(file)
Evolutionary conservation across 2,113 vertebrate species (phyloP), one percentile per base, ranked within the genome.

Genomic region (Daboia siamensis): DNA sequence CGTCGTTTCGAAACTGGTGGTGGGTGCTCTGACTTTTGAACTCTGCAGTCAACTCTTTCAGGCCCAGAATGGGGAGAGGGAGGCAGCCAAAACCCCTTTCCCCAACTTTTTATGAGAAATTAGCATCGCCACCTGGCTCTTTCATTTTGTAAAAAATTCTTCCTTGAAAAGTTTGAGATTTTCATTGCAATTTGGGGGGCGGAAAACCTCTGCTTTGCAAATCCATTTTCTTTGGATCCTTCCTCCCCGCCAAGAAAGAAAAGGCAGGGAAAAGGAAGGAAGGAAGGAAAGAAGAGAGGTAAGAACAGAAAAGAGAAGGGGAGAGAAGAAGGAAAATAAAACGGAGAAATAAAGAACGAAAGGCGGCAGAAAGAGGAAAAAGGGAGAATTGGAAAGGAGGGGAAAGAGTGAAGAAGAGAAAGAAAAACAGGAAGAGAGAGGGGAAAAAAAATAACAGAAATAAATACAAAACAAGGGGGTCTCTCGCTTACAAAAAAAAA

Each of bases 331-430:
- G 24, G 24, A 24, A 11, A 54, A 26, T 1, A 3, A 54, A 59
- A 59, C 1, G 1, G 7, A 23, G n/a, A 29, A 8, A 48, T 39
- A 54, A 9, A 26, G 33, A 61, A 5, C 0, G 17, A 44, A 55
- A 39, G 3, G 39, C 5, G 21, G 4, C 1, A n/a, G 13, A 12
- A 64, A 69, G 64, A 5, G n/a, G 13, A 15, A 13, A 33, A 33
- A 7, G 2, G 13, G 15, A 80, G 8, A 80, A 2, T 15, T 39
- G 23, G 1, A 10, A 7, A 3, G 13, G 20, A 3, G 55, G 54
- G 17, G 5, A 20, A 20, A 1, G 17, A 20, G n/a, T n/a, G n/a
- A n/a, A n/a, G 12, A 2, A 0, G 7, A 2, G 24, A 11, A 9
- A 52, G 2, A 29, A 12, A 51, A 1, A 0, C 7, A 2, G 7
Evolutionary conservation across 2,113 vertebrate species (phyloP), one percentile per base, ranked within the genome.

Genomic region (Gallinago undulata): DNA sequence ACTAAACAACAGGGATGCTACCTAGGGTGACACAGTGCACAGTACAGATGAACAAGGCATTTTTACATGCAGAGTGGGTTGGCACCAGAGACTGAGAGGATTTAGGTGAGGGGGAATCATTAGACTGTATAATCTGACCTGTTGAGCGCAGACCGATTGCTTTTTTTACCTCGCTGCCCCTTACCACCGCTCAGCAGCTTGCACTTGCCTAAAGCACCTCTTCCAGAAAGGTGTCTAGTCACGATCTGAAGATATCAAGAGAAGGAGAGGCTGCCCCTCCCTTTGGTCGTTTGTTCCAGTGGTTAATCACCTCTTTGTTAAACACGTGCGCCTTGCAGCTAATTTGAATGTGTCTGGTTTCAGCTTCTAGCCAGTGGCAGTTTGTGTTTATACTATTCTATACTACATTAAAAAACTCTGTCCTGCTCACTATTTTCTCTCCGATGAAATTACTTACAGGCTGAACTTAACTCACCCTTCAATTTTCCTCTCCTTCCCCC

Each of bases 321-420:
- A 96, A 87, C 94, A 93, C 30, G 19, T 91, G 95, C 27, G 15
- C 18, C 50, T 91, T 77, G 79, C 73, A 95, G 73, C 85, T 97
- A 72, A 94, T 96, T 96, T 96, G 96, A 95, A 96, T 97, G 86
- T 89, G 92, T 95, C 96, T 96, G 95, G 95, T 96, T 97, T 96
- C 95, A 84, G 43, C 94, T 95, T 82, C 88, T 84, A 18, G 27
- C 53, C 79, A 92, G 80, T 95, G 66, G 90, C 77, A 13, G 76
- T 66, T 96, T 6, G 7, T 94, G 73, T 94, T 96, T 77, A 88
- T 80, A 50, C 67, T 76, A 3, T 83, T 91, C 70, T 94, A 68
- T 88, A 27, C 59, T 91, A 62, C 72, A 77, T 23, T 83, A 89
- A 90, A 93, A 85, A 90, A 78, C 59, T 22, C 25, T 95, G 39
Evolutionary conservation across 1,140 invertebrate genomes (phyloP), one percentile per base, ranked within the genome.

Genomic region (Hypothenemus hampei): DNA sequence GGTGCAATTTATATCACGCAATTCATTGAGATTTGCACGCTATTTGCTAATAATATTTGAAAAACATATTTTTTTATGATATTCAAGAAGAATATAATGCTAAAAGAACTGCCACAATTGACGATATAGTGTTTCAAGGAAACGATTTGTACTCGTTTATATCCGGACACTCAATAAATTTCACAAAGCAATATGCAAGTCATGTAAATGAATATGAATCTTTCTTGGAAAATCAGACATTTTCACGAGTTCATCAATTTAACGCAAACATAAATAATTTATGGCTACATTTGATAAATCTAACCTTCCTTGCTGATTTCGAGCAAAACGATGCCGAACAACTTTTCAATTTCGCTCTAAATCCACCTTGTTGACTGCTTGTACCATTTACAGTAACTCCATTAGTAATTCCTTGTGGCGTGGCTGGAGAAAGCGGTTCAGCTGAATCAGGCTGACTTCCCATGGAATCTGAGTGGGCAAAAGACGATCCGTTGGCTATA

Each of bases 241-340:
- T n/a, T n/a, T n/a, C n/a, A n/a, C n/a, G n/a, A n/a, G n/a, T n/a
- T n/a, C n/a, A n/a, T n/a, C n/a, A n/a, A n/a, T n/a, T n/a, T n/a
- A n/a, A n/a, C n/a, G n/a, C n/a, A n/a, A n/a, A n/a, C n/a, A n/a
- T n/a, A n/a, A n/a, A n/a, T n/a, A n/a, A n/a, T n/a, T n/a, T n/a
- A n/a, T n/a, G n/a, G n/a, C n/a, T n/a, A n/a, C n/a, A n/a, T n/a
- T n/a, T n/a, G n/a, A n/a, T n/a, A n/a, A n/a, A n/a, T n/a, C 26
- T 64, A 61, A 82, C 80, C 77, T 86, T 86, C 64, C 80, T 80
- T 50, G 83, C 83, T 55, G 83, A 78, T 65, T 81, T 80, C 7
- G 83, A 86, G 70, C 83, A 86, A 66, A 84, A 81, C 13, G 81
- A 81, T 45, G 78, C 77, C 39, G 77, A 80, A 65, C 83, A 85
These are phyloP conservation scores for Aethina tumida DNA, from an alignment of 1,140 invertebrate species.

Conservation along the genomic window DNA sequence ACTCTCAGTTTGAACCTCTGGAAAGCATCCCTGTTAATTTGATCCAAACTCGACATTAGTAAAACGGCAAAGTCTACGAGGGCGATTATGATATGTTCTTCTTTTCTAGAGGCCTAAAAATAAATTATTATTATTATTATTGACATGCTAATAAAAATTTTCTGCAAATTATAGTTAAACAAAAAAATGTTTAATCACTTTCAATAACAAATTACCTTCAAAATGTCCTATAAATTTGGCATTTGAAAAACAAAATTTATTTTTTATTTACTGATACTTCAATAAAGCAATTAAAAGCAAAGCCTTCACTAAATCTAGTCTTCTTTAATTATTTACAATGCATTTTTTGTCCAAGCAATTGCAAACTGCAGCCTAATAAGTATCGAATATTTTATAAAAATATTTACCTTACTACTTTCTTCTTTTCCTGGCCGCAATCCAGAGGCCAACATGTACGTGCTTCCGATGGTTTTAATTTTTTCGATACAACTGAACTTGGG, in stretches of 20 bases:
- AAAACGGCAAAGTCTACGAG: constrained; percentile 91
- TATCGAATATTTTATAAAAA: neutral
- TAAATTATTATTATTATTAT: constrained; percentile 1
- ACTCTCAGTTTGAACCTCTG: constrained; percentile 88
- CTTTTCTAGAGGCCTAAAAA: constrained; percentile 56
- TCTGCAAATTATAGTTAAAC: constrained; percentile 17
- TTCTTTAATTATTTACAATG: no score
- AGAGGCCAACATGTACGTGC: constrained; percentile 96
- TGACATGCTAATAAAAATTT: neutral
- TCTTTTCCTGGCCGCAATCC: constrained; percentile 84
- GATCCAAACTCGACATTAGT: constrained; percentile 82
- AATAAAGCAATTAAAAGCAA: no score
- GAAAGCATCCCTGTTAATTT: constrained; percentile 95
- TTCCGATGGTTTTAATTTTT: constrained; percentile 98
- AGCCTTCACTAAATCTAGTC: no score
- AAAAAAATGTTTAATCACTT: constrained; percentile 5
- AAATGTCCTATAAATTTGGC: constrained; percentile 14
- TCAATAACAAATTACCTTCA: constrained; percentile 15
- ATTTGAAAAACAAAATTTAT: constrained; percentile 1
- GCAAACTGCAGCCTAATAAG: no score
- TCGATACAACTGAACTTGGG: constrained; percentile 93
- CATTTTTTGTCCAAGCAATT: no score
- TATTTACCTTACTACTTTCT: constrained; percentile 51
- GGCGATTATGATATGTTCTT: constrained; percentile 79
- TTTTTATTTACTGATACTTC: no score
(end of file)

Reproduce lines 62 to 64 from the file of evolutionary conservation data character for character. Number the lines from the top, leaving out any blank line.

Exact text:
- TCGATACAACTGAACTTGGG: constrained; percentile 93
- CATTTTTTGTCCAAGCAATT: no score
- TATTTACCTTACTACTTTCT: constrained; percentile 51